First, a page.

A spate of attacks on boats by killer whales along the coast of Portugal and Spain have left ocean scientists baffled. This type of aggression towards vessels is reported to have been rare until a recent surge in distress calls made by sailors under siege by pods of orcas. Most at risk so far has been the sailing boats’ rudders, but there have been reports of some crew members suffering bruising as their boats were rammed from beneath.
The most recent incident happened on Friday, September 11, off the coast of A Coruña, Spain, which involved an 11-meter (36-foot) yacht being taken to the UK. The vessel came under siege as an orca rammed its stern 15 times according to Halcyon Yacht’s managing director Pete Green, reports The Guardian. The incident left crew members perplexed and the vessel without steering, requiring it to be towed back to port for repairs.
It seems the orca attack is far from an isolated incident as it follows a series of distress calls to the coastguard from ships under siege from killer whales. One such attack saw a 14-meter (46-foot) ship turned 180 degrees as nine orcas repeatedly rammed the vessel for over an hour. From the Strait of Gibraltar to Galicia, yachts have been receiving unwanted attention from disgruntled orcas and scientists have no idea why. It’s not uncommon for these highly intelligent and social animals to approach boats and they’ve often been seen passively investigating boats and swimmers, but such attacks until recently were unheard of.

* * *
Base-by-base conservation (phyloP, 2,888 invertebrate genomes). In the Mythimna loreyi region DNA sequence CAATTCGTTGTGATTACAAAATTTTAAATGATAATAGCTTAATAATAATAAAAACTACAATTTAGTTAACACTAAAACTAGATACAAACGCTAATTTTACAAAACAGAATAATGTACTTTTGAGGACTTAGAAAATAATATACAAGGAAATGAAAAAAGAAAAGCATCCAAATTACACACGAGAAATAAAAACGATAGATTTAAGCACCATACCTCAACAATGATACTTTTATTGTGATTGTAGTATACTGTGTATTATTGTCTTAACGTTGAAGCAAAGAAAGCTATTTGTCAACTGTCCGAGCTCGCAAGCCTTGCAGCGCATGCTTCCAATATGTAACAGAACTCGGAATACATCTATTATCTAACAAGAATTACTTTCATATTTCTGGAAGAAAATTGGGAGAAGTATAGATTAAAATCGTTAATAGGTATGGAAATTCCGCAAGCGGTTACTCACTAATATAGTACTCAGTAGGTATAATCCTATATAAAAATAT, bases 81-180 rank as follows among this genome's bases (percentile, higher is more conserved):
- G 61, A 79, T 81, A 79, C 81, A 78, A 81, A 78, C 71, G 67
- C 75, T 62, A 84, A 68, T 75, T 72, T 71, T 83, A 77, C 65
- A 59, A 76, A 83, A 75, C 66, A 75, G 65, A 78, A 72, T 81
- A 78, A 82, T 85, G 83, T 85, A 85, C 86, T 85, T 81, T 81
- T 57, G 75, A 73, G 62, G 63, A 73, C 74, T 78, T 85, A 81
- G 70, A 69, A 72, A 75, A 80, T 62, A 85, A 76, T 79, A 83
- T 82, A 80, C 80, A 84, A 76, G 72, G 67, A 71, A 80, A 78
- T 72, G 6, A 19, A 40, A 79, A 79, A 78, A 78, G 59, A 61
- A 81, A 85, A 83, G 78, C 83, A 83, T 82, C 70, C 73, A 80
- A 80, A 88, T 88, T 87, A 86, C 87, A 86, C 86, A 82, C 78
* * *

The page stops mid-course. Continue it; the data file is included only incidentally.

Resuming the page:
"Orcas are curious by nature, especially the youngsters, and will often swim over to investigate boats and will sometimes investigate swimmers too but never cause any harm," said a representative from Whale and Dolphin Conservation UK in an interview with IFLScience. "To hear that a pod or even just one individual in a group is striking vessels is highly unusual and worrying behavior.
"For many years orcas have been closely associated with the tuna fishing fleet in the Strait of Gibraltar during the summer months and have been observed taking fish off the long-lines. This is an uneasy relationship between orca and fishermen as tuna are highly prized by both. The boats often try to drive away the orca pods. We can only speculate on the alarming behavior of orcas striking sailing boats which may be related to stress as this small, critically endangered population struggles to adjust to the overfishing of its preferred prey, Atlantic bluefin tuna."
It’s not known if the attacks in the last two months are isolated to a single pod of killer whales but Dr Ruth Esteban, who has studied the Gibraltar orcas extensively, told The Guardian that such unusual behavior is more likely to stem from a single pod rather than emerging in multiple groups at the same time. It's possible it's young orcas going through a curious phase, and sharing the same waters has led to contact.
Nevertheless, Spanish maritime authorities have advised sailors to be vigilant and “keep a distance” to prevent further attacks, but given the orcas appear to be actively pursuing boats it’s unclear if evasion is a substantial enough precaution.
Unusual behavior in whale species such as beaching is often the result of distress or illness, with some linking the use of sonar to a recent spike in beaching and sightings of rare cetacean species. It’s possible the pod’s aggression towards boats could be the result of similar environmental stressors for the animals, but for now the exact cause remains unclear.
[H/T: The Guardian]